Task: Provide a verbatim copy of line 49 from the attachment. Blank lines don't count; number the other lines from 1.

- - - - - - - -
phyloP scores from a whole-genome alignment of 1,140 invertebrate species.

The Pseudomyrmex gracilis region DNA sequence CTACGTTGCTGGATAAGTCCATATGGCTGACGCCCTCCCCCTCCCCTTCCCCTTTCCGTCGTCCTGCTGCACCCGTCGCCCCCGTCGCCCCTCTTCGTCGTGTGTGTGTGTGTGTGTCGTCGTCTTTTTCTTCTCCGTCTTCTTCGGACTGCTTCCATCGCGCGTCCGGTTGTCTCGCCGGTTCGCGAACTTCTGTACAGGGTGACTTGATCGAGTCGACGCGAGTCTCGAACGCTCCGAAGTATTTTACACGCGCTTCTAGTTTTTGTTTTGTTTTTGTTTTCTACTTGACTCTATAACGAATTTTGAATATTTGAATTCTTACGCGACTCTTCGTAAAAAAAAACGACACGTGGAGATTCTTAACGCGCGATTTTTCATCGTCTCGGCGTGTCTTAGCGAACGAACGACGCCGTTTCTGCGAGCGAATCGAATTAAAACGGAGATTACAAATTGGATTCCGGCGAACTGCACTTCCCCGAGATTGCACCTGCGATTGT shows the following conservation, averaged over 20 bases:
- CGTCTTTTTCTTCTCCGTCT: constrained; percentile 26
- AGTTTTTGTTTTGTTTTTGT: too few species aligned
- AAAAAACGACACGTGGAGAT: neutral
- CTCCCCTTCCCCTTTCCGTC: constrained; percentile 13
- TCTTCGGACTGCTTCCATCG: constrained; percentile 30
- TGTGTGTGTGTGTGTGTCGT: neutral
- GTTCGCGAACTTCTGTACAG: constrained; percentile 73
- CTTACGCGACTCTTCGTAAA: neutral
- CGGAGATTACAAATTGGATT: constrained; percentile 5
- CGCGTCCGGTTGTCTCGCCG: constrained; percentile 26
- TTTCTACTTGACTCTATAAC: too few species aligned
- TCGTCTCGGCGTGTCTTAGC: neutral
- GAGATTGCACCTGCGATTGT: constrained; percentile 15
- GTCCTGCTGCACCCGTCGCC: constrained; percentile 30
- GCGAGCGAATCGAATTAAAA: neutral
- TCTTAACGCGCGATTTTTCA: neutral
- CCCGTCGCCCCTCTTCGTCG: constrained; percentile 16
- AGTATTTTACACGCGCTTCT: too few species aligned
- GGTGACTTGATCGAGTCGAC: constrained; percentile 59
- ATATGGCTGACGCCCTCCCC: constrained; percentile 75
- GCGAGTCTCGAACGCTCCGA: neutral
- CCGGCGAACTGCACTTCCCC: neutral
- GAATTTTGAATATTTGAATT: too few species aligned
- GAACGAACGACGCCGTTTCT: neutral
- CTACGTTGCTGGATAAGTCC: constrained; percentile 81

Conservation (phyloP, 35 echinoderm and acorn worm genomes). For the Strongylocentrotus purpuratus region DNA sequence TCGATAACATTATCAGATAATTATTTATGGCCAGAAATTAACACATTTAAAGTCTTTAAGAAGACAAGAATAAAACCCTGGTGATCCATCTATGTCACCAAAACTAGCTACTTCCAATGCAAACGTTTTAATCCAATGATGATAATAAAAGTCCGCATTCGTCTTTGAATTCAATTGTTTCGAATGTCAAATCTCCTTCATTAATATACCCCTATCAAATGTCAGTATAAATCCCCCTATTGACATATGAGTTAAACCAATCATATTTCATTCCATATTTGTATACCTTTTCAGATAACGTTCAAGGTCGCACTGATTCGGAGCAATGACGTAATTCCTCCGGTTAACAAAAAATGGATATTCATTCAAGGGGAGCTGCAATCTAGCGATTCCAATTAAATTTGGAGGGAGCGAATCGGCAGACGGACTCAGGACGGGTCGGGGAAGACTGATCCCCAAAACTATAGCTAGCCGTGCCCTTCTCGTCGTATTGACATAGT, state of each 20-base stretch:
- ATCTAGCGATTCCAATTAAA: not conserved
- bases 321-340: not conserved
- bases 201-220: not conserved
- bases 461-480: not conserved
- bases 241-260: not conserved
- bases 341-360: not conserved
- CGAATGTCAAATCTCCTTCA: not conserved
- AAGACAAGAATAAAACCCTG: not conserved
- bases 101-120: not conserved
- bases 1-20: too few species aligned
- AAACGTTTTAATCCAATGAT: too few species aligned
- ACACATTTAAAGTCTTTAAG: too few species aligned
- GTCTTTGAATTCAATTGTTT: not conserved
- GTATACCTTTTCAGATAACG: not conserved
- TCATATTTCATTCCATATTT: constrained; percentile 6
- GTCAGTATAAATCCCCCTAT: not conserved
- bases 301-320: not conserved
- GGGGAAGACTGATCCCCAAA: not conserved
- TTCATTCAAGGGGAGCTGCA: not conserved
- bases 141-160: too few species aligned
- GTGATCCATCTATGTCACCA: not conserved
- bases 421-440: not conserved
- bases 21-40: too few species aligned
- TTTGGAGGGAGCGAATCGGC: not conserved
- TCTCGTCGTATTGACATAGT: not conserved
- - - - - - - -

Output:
- GTGATCCATCTATGTCACCA: not conserved